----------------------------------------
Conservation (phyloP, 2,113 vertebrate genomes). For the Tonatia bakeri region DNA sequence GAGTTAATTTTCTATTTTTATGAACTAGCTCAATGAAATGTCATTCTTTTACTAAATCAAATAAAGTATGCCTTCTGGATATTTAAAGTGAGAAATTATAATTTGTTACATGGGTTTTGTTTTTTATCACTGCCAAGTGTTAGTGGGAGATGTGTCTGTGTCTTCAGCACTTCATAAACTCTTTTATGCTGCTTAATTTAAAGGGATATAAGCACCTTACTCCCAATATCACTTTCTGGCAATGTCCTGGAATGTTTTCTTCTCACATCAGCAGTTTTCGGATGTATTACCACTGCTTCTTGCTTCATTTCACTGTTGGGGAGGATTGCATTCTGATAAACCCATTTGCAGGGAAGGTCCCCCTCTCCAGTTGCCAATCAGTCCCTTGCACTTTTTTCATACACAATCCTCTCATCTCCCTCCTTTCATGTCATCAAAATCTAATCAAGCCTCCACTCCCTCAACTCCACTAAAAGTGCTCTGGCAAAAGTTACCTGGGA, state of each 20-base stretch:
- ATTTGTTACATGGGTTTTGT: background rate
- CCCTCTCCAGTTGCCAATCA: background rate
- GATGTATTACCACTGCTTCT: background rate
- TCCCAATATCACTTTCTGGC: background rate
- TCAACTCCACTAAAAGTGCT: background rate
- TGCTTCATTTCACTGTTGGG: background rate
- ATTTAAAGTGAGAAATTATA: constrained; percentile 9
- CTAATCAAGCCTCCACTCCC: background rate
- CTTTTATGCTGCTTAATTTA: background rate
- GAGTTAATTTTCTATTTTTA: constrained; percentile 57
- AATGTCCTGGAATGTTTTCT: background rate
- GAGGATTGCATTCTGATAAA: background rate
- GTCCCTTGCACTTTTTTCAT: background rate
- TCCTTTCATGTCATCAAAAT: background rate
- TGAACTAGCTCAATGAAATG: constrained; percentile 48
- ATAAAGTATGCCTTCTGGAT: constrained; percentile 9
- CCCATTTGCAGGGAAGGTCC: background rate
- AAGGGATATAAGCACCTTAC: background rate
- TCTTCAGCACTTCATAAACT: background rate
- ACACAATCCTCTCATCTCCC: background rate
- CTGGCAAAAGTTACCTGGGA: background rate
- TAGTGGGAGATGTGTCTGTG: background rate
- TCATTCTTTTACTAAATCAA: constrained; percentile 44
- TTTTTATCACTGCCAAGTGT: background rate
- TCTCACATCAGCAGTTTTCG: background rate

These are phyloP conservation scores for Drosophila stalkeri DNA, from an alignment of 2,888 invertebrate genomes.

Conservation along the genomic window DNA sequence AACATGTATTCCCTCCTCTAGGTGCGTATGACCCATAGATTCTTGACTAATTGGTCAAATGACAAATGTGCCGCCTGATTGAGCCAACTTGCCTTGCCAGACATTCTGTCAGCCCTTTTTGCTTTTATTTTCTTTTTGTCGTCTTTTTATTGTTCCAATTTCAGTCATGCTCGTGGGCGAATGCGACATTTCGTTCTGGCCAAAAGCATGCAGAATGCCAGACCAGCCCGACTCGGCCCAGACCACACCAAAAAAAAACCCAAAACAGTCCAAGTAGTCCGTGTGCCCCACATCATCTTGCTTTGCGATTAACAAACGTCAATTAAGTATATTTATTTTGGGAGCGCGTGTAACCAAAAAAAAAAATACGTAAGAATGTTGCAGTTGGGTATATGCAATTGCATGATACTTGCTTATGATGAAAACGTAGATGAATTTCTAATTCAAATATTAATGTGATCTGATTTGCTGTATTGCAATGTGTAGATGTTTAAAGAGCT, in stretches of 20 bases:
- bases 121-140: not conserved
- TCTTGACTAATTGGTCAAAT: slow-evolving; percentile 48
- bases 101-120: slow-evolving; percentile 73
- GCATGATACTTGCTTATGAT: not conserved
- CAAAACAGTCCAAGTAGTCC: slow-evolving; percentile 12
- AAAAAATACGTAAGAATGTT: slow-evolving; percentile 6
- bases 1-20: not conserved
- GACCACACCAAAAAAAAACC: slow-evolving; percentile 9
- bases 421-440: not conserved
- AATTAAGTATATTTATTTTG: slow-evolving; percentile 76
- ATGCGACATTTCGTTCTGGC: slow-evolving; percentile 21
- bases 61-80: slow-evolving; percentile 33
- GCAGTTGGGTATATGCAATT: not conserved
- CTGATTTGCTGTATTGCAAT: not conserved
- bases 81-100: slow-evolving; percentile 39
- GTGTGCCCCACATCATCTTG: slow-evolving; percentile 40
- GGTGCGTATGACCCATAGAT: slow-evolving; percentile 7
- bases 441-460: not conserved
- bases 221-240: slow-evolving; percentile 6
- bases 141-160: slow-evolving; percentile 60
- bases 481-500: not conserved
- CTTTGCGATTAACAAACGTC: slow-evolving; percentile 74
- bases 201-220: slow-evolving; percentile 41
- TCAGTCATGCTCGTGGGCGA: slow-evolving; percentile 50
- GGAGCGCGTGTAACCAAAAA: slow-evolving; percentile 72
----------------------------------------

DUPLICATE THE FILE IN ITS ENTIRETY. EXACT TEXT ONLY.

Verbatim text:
Conservation (phyloP, 2,113 vertebrate genomes). For the Tonatia bakeri region DNA sequence GAGTTAATTTTCTATTTTTATGAACTAGCTCAATGAAATGTCATTCTTTTACTAAATCAAATAAAGTATGCCTTCTGGATATTTAAAGTGAGAAATTATAATTTGTTACATGGGTTTTGTTTTTTATCACTGCCAAGTGTTAGTGGGAGATGTGTCTGTGTCTTCAGCACTTCATAAACTCTTTTATGCTGCTTAATTTAAAGGGATATAAGCACCTTACTCCCAATATCACTTTCTGGCAATGTCCTGGAATGTTTTCTTCTCACATCAGCAGTTTTCGGATGTATTACCACTGCTTCTTGCTTCATTTCACTGTTGGGGAGGATTGCATTCTGATAAACCCATTTGCAGGGAAGGTCCCCCTCTCCAGTTGCCAATCAGTCCCTTGCACTTTTTTCATACACAATCCTCTCATCTCCCTCCTTTCATGTCATCAAAATCTAATCAAGCCTCCACTCCCTCAACTCCACTAAAAGTGCTCTGGCAAAAGTTACCTGGGA, state of each 20-base stretch:
- ATTTGTTACATGGGTTTTGT: background rate
- CCCTCTCCAGTTGCCAATCA: background rate
- GATGTATTACCACTGCTTCT: background rate
- TCCCAATATCACTTTCTGGC: background rate
- TCAACTCCACTAAAAGTGCT: background rate
- TGCTTCATTTCACTGTTGGG: background rate
- ATTTAAAGTGAGAAATTATA: constrained; percentile 9
- CTAATCAAGCCTCCACTCCC: background rate
- CTTTTATGCTGCTTAATTTA: background rate
- GAGTTAATTTTCTATTTTTA: constrained; percentile 57
- AATGTCCTGGAATGTTTTCT: background rate
- GAGGATTGCATTCTGATAAA: background rate
- GTCCCTTGCACTTTTTTCAT: background rate
- TCCTTTCATGTCATCAAAAT: background rate
- TGAACTAGCTCAATGAAATG: constrained; percentile 48
- ATAAAGTATGCCTTCTGGAT: constrained; percentile 9
- CCCATTTGCAGGGAAGGTCC: background rate
- AAGGGATATAAGCACCTTAC: background rate
- TCTTCAGCACTTCATAAACT: background rate
- ACACAATCCTCTCATCTCCC: background rate
- CTGGCAAAAGTTACCTGGGA: background rate
- TAGTGGGAGATGTGTCTGTG: background rate
- TCATTCTTTTACTAAATCAA: constrained; percentile 44
- TTTTTATCACTGCCAAGTGT: background rate
- TCTCACATCAGCAGTTTTCG: background rate

These are phyloP conservation scores for Drosophila stalkeri DNA, from an alignment of 2,888 invertebrate genomes.

Conservation along the genomic window DNA sequence AACATGTATTCCCTCCTCTAGGTGCGTATGACCCATAGATTCTTGACTAATTGGTCAAATGACAAATGTGCCGCCTGATTGAGCCAACTTGCCTTGCCAGACATTCTGTCAGCCCTTTTTGCTTTTATTTTCTTTTTGTCGTCTTTTTATTGTTCCAATTTCAGTCATGCTCGTGGGCGAATGCGACATTTCGTTCTGGCCAAAAGCATGCAGAATGCCAGACCAGCCCGACTCGGCCCAGACCACACCAAAAAAAAACCCAAAACAGTCCAAGTAGTCCGTGTGCCCCACATCATCTTGCTTTGCGATTAACAAACGTCAATTAAGTATATTTATTTTGGGAGCGCGTGTAACCAAAAAAAAAAATACGTAAGAATGTTGCAGTTGGGTATATGCAATTGCATGATACTTGCTTATGATGAAAACGTAGATGAATTTCTAATTCAAATATTAATGTGATCTGATTTGCTGTATTGCAATGTGTAGATGTTTAAAGAGCT, in stretches of 20 bases:
- bases 121-140: not conserved
- TCTTGACTAATTGGTCAAAT: slow-evolving; percentile 48
- bases 101-120: slow-evolving; percentile 73
- GCATGATACTTGCTTATGAT: not conserved
- CAAAACAGTCCAAGTAGTCC: slow-evolving; percentile 12
- AAAAAATACGTAAGAATGTT: slow-evolving; percentile 6
- bases 1-20: not conserved
- GACCACACCAAAAAAAAACC: slow-evolving; percentile 9
- bases 421-440: not conserved
- AATTAAGTATATTTATTTTG: slow-evolving; percentile 76
- ATGCGACATTTCGTTCTGGC: slow-evolving; percentile 21
- bases 61-80: slow-evolving; percentile 33
- GCAGTTGGGTATATGCAATT: not conserved
- CTGATTTGCTGTATTGCAAT: not conserved
- bases 81-100: slow-evolving; percentile 39
- GTGTGCCCCACATCATCTTG: slow-evolving; percentile 40
- GGTGCGTATGACCCATAGAT: slow-evolving; percentile 7
- bases 441-460: not conserved
- bases 221-240: slow-evolving; percentile 6
- bases 141-160: slow-evolving; percentile 60
- bases 481-500: not conserved
- CTTTGCGATTAACAAACGTC: slow-evolving; percentile 74
- bases 201-220: slow-evolving; percentile 41
- TCAGTCATGCTCGTGGGCGA: slow-evolving; percentile 50
- GGAGCGCGTGTAACCAAAAA: slow-evolving; percentile 72